While avoidance of trigger factors, gentle cleansing and a variety of medical therapies are among today’s options for controlling ocular rosacea, continuing research on its pathophysiology is uncovering potential avenues for the development of important new advances in its treatment, according to Dr. Edward Wladis, associate professor and vice-chairman of ophthalmology at Albany Medical College, in a recent article in the medical journal Survey of Ophthalmology.1
Q. I enjoy lifting weights, but whenever I put my body under physical stress my symptoms get worse. What type of physical exercise is optimal and at what intensity?
A. Any physical exercise that greatly increases your core body temperature may result in flushing and a flare-up of rosacea symptoms, so low- to medium-intensity exercise is probably your best bet. You might be able to reduce the intensity of your current exercise routine with these techniques:
Soothing cleansing and other measures in addition to medical therapy may help relieve the symptoms of subtype 4 (ocular) rosacea, according to the standard management options for rosacea recently published by the National Rosacea Society (NRS).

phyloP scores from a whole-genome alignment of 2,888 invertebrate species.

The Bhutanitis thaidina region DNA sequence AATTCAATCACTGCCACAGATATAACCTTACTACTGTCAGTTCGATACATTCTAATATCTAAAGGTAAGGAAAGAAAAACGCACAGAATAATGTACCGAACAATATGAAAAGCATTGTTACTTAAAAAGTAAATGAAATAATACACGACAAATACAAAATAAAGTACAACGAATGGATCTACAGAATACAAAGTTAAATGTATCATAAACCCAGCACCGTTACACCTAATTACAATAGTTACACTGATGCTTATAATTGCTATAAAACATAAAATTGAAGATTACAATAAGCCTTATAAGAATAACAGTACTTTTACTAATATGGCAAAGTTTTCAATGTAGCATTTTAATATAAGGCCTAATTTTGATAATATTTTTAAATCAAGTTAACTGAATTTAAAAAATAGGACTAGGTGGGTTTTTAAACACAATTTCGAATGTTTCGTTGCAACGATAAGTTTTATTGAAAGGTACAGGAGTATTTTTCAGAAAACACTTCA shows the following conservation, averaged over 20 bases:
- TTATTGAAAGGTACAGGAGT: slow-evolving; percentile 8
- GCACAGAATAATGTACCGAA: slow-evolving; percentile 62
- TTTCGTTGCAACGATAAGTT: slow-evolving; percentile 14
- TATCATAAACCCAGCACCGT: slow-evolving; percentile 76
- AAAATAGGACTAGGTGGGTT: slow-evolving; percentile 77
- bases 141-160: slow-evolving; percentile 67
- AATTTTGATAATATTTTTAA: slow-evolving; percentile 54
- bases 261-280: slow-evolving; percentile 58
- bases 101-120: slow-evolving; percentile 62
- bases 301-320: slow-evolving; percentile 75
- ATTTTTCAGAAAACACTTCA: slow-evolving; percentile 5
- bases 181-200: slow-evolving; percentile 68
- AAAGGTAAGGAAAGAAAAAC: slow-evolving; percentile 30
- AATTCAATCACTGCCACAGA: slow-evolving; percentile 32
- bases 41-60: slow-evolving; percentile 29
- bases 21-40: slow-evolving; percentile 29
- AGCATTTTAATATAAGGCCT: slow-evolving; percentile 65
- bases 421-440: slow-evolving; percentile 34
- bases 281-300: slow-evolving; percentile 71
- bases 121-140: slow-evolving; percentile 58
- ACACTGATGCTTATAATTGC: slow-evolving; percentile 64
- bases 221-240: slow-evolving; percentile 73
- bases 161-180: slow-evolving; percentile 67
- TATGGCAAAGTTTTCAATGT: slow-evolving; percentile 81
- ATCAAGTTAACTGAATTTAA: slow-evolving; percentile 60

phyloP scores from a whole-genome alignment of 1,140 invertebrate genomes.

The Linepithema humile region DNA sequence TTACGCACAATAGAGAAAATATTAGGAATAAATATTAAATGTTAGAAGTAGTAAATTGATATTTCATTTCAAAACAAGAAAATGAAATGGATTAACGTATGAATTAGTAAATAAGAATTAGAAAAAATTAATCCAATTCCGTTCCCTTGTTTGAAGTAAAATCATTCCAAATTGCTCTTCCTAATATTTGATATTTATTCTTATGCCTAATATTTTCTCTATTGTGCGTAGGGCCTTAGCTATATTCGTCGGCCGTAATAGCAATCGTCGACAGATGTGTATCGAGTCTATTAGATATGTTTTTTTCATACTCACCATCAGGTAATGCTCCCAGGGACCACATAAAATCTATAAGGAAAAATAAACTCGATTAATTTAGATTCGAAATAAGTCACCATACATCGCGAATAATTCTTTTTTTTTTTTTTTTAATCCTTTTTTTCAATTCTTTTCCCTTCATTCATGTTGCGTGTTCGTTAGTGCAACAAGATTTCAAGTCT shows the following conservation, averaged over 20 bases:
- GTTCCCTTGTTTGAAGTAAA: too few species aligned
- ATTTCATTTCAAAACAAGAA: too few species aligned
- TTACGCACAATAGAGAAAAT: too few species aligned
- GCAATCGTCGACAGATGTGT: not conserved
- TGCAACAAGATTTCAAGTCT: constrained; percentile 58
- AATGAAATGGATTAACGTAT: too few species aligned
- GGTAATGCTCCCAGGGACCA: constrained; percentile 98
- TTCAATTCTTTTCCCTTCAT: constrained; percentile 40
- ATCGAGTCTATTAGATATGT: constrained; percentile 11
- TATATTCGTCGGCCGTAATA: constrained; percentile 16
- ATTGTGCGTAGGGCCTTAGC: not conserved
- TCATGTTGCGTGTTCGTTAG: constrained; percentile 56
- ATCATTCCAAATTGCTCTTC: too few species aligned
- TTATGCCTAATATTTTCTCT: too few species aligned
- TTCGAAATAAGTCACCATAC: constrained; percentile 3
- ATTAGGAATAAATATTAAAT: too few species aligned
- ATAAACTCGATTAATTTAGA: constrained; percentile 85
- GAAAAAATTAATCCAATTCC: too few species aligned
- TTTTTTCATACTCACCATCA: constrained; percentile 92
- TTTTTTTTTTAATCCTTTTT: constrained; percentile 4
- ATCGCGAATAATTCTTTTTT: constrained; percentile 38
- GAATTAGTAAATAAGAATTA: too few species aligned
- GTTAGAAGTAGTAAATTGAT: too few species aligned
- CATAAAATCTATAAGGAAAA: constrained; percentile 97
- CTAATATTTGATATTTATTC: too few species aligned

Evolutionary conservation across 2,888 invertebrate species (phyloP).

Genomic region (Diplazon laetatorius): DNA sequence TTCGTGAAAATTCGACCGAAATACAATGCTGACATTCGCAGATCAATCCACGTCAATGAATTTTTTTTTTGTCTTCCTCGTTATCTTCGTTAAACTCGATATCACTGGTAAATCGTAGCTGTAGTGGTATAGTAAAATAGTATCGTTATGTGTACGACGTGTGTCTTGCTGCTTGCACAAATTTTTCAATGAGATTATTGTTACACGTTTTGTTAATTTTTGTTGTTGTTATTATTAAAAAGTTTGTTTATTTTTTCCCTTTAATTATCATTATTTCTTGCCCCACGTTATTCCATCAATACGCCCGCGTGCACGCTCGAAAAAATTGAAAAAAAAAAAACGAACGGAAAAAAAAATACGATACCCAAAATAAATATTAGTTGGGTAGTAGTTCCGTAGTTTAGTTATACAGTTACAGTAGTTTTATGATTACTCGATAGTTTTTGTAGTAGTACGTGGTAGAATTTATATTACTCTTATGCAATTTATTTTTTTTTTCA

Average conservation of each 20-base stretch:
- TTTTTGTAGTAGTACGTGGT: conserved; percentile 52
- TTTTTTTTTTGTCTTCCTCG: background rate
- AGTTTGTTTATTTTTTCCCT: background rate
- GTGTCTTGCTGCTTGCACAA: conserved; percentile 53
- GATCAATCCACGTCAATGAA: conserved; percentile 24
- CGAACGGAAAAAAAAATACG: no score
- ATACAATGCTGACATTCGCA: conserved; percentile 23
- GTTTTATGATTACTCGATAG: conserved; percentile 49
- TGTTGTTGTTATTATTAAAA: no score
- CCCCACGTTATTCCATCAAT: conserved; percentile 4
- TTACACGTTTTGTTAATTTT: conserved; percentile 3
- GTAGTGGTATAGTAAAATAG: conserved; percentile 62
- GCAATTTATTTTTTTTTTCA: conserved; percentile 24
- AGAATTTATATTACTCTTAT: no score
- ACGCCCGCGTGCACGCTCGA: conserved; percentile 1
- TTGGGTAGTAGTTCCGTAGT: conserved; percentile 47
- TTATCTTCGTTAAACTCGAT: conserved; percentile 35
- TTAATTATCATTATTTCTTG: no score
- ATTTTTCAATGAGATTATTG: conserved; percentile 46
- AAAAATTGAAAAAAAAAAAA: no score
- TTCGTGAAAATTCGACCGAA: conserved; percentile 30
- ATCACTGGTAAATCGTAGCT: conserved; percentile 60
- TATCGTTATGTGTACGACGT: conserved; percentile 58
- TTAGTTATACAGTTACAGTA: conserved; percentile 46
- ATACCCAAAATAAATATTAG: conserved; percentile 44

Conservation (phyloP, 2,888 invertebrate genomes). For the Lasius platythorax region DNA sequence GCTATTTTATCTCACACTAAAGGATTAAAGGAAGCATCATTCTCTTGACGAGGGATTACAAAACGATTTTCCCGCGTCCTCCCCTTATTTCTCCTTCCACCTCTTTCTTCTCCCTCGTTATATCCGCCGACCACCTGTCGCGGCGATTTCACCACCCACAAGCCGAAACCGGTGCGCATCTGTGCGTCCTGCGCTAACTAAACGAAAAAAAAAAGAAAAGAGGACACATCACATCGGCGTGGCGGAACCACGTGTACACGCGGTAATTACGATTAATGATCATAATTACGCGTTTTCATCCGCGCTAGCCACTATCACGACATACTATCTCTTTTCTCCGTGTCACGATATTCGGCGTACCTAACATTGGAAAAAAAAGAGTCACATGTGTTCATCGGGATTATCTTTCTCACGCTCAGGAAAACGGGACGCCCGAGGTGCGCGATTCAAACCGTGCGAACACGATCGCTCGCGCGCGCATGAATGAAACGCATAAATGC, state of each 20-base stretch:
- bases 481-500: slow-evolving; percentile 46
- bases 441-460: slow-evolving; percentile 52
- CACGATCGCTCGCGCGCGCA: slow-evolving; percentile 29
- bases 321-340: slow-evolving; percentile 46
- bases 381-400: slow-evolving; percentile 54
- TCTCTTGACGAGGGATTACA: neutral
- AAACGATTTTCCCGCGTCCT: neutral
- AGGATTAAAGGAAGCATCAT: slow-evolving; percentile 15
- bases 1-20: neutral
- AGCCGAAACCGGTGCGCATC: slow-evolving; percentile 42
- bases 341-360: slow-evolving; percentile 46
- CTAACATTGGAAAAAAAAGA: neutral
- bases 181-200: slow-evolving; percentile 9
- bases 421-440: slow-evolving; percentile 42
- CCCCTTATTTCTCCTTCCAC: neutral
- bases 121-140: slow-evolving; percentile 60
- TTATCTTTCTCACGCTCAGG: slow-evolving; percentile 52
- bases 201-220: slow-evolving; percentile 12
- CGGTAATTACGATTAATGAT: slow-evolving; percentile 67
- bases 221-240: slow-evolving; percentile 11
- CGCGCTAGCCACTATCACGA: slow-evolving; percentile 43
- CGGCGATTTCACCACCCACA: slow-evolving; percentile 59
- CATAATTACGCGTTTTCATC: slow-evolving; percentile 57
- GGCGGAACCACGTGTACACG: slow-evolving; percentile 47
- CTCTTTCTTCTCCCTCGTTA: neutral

"Gentle care in keeping eyelids clean is especially important in keeping eyes with ocular rosacea healthy," said Dr. Marian Macsai, professor of ophthalmology at the University of Chicago and a member of the consensus committee and review panel of 26 medical experts who developed the new standard options.1
Although rosacea rarely appears in children, its potential occurrence should be considered during medical examinations because of the possible severity of ocular (eye) involvement, according to a report in the Archives of Dermatology.1
A recent study by researchers at the University of California, Davis identified the most common eye effects of subtype 4 (ocular) rosacea found by ophthalmologists during patient examinations.1
In the study of 88 ocular rosacea patients, 85 percent had meibomian gland dysfunction. These glands secrete a fatty substance that helps keep the eye from drying out, and plugging of these glands may result in dry eye or styes.